Genetic Determinants of 1,3-Butadiene Metabolism and Detoxification in Three Populations of Smokers with Different Risks of Lung Cancer.

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Cancer epidemiology, biomarkers & prevention : a publication of the American Association for Cancer Research, cosponsored by the American Society of Preventive Oncology, ISSN: 1538-7755, Vol: 26, Issue: 7, Page: 1034-1042

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Boldry, Emily J; Patel, Yesha M; Kotapati, Srikanth; Esades, Amanda; Park, Sungshim L; Tiirikainen, Maarit; Stram, Daniel O; Le Marchand, Loïc; Tretyakova, Natalia
American Association for Cancer Research (AACR)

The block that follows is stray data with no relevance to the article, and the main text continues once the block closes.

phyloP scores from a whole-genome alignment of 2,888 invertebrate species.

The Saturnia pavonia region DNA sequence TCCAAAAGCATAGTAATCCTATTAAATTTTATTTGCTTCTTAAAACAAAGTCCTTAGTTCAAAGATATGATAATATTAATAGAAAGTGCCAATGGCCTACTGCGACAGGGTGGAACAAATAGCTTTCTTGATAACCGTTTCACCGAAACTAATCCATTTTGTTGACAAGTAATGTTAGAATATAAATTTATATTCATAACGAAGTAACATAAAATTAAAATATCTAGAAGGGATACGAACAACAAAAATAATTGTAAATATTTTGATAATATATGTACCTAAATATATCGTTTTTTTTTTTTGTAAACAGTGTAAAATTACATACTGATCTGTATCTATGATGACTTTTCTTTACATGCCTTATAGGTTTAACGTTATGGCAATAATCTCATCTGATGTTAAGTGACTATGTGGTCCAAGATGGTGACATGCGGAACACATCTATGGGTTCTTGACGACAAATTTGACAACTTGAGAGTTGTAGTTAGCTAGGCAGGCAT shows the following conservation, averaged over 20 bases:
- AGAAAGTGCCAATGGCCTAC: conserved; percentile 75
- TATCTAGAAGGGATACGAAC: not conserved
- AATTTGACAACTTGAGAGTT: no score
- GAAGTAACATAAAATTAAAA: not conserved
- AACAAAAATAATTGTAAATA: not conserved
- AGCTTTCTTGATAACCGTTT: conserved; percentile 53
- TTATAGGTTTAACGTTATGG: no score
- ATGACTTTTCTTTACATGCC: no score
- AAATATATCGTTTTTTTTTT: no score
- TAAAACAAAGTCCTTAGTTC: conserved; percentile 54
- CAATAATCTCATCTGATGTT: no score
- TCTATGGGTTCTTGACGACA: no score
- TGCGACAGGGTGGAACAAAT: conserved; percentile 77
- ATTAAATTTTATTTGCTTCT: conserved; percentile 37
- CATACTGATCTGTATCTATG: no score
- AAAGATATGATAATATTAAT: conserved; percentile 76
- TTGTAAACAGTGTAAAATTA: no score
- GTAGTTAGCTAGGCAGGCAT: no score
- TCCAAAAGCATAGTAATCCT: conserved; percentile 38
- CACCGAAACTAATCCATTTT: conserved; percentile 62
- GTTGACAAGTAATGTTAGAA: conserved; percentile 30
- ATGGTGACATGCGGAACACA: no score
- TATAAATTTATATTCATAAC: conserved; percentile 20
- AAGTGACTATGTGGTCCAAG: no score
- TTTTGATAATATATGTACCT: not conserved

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1,3-Butadiene (BD) is an important carcinogen in tobacco smoke that undergoes metabolic activation to DNA-reactive epoxides. These species can be detoxified via glutathione conjugation and excreted in urine as the corresponding N-acetylcysteine conjugates. We hypothesize that single nucleotide polymorphisms (SNPs) in BD-metabolizing genes may change the balance of BD bioactivation and detoxification in White, Japanese American, and African American smokers, potentially contributing to ethnic differences in lung cancer risk. We measured the levels of BD metabolites, 1- and 2-(-acetyl-L-cysteine-S-yl)-1-hydroxybut-3-ene (MHBMA) and -acetyl--(3,4-dihydroxybutyl)-L-cysteine (DHBMA), in urine samples from a total of 1,072 White, Japanese American, and African American smokers and adjusted these values for body mass index, age, batch, and total nicotine equivalents. We also conducted a genome-wide association study to identify genetic determinants of BD metabolism. We found that mean urinary MHBMA concentrations differed significantly by ethnicity ( = 4.0 × 10). African Americans excreted the highest levels of MHBMA followed by Whites and Japanese Americans. MHBMA levels were affected by gene copy number ( < 0.0001); conditional on , no other polymorphisms showed a significant association. Urinary DHBMA levels also differed between ethnic groups ( = 3.3 × 10), but were not affected by copy number ( = 0.226). gene deletion has a strong effect on urinary MHBMA levels, and therefore BD metabolism, in smokers. Our results show that the order of MHBMA levels among ethnic groups is consistent with their respective lung cancer risk and can be partially explained by genotype. .